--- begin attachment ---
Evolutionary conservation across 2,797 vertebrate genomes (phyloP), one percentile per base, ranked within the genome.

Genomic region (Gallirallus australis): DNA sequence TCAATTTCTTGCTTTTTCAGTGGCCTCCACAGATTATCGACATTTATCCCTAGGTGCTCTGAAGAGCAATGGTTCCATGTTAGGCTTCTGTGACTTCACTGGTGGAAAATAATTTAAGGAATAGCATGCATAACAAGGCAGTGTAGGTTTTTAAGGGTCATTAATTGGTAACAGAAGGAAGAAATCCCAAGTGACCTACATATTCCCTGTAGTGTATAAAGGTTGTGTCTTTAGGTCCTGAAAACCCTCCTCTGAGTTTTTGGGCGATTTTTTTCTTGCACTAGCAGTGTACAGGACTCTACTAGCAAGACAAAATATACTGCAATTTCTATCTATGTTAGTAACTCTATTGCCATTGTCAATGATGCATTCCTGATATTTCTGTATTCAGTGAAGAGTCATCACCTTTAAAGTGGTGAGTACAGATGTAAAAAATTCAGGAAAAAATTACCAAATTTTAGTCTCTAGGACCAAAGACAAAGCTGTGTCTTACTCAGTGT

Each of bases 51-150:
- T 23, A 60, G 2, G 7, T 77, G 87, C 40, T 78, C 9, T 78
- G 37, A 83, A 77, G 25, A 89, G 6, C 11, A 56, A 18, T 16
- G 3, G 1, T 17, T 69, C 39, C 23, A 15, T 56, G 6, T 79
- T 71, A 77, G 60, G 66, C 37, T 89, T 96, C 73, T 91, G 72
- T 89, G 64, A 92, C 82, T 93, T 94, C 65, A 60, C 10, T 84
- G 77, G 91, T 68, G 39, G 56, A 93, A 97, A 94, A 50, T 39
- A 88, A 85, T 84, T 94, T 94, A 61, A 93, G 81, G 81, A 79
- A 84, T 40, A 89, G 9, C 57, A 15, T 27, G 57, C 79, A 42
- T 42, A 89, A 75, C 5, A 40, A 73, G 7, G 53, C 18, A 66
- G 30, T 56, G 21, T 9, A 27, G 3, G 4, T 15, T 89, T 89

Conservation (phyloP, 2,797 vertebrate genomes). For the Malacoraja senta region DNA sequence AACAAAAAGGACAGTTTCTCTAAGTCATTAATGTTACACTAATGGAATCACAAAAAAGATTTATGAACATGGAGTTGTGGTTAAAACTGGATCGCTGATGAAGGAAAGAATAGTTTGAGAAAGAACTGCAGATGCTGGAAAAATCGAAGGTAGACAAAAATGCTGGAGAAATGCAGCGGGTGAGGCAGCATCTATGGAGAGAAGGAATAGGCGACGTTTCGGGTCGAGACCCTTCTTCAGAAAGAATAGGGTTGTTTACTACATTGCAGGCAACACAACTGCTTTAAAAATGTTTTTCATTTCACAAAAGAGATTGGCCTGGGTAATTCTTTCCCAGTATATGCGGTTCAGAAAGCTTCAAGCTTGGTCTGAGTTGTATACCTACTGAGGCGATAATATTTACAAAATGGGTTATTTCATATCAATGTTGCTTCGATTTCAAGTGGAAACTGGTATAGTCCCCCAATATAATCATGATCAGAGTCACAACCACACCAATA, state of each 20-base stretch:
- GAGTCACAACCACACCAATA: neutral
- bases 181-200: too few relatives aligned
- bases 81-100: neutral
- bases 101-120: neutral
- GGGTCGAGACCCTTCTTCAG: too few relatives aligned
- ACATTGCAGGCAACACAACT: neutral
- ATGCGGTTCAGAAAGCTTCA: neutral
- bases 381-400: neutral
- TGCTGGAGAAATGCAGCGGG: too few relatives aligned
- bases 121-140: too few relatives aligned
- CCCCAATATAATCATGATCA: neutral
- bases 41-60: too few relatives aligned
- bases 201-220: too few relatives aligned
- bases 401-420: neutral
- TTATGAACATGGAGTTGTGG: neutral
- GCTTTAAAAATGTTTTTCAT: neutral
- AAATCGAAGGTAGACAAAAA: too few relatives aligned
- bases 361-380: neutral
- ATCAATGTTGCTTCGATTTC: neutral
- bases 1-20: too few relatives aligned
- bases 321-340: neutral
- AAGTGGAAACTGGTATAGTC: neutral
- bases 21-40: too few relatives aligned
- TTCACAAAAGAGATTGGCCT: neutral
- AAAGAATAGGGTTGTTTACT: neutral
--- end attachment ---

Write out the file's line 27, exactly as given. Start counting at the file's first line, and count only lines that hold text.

- bases 201-220: too few relatives aligned